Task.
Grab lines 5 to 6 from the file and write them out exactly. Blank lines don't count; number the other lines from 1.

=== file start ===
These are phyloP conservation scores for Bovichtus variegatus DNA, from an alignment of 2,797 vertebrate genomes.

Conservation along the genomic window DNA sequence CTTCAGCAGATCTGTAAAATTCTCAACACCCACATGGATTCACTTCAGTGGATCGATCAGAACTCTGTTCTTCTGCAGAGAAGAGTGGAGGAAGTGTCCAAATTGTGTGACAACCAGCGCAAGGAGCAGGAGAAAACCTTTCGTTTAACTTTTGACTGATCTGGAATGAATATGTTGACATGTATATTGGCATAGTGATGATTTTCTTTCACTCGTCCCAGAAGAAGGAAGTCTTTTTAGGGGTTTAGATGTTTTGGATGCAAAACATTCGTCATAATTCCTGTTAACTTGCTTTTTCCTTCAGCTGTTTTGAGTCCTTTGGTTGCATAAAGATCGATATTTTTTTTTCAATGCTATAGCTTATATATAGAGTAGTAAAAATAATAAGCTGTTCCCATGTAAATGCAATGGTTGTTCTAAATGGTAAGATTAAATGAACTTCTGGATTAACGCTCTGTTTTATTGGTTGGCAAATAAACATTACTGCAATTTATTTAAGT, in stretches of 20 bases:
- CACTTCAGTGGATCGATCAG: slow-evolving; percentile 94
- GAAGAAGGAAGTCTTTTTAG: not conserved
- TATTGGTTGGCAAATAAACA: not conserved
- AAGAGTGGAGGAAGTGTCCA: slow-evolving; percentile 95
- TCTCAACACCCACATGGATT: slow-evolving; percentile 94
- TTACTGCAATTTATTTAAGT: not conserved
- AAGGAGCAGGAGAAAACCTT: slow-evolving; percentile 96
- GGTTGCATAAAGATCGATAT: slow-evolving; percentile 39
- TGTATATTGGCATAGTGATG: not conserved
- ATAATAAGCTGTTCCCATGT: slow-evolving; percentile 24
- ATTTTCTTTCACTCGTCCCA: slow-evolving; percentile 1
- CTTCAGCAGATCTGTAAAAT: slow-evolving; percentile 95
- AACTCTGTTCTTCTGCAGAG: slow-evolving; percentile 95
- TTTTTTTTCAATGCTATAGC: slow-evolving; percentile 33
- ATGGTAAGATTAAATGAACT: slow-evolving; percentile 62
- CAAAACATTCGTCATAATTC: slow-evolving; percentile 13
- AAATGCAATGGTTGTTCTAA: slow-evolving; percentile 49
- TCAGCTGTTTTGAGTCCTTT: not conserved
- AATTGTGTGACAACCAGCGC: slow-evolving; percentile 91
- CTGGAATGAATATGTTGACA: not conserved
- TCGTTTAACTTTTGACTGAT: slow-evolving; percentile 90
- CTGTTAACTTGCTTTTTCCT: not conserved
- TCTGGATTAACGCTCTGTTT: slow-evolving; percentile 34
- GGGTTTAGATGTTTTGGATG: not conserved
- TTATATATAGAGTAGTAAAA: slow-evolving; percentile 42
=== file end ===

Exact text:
- TATTGGTTGGCAAATAAACA: not conserved
- AAGAGTGGAGGAAGTGTCCA: slow-evolving; percentile 95